The Best Laptops You Can Buy | Time

How to choose the right laptop for you?

The first step in choosing the right laptop is knowing what you need to use it for. Many overlook the importance of this before deciding the style, screen size, brand and even colour of their new laptop. Sometimes you may know that you need a big screen as you’ll be using the laptop primarily for reading and writing text, or editing photos. That can still leave a vast choice of laptop styles, models and brands as well as a huge gulf in price.

Laptops still offer a great solution for those who need a workhorse. Often they boast a bigger screen, a physical keyboard and Windows, all of which help when it comes to using the computer for home working or traditional home office usage.

At this point, it is important to note there are many different kinds, including hybrid devices (that can be either a laptop or a tablet), cheap and cheerful budget models, premium gaming laptops and even those running macOS (Apple’s operating system) instead of Windows 10.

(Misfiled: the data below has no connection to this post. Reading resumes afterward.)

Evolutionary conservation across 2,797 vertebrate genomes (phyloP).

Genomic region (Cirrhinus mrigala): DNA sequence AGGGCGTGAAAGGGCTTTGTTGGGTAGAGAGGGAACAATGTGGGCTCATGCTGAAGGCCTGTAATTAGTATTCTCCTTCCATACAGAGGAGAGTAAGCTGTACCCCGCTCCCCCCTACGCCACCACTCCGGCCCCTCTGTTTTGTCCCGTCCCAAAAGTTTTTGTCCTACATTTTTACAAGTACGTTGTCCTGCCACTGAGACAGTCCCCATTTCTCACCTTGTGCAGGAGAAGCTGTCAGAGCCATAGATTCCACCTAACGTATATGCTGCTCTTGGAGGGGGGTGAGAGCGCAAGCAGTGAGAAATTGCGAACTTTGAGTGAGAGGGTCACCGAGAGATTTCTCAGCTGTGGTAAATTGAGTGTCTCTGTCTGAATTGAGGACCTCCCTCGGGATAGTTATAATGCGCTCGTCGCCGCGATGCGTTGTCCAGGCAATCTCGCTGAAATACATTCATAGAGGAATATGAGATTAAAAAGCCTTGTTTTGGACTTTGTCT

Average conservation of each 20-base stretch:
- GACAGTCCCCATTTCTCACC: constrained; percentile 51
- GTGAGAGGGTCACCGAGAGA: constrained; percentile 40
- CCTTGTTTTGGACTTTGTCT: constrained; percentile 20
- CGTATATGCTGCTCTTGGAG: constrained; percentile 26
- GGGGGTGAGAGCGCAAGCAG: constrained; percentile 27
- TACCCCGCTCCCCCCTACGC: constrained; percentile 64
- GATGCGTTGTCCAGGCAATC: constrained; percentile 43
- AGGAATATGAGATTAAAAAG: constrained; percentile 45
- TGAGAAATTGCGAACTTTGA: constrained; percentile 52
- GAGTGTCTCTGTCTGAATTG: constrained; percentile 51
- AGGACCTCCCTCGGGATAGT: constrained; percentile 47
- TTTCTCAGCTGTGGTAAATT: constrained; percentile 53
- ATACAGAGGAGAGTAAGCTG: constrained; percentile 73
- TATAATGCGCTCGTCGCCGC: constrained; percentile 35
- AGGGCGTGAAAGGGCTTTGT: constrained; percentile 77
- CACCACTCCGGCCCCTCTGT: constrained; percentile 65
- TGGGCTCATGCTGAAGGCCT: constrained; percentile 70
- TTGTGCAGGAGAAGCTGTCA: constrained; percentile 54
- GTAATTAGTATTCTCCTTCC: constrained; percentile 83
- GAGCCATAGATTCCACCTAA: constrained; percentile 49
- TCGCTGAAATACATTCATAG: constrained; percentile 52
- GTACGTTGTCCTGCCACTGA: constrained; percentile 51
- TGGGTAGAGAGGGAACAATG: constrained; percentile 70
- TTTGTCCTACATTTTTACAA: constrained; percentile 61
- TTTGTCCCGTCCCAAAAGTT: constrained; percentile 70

How much should you spend on a laptop?

It sounds obvious but when it comes to laptop pricing, you tend to get what you pay for. However, going back to our original point, it is key to know what you need the laptop for, in order to get a good idea of what you can expect to pay for the laptop of your choice.

Often the best does come at a high price, but equally you can get a good spec laptop for under £500, possibly even £400. However, be aware that laptops in this price bracket are aimed at those who are only looking to complete basic tasks like web browsing, sending emails and creating the odd document.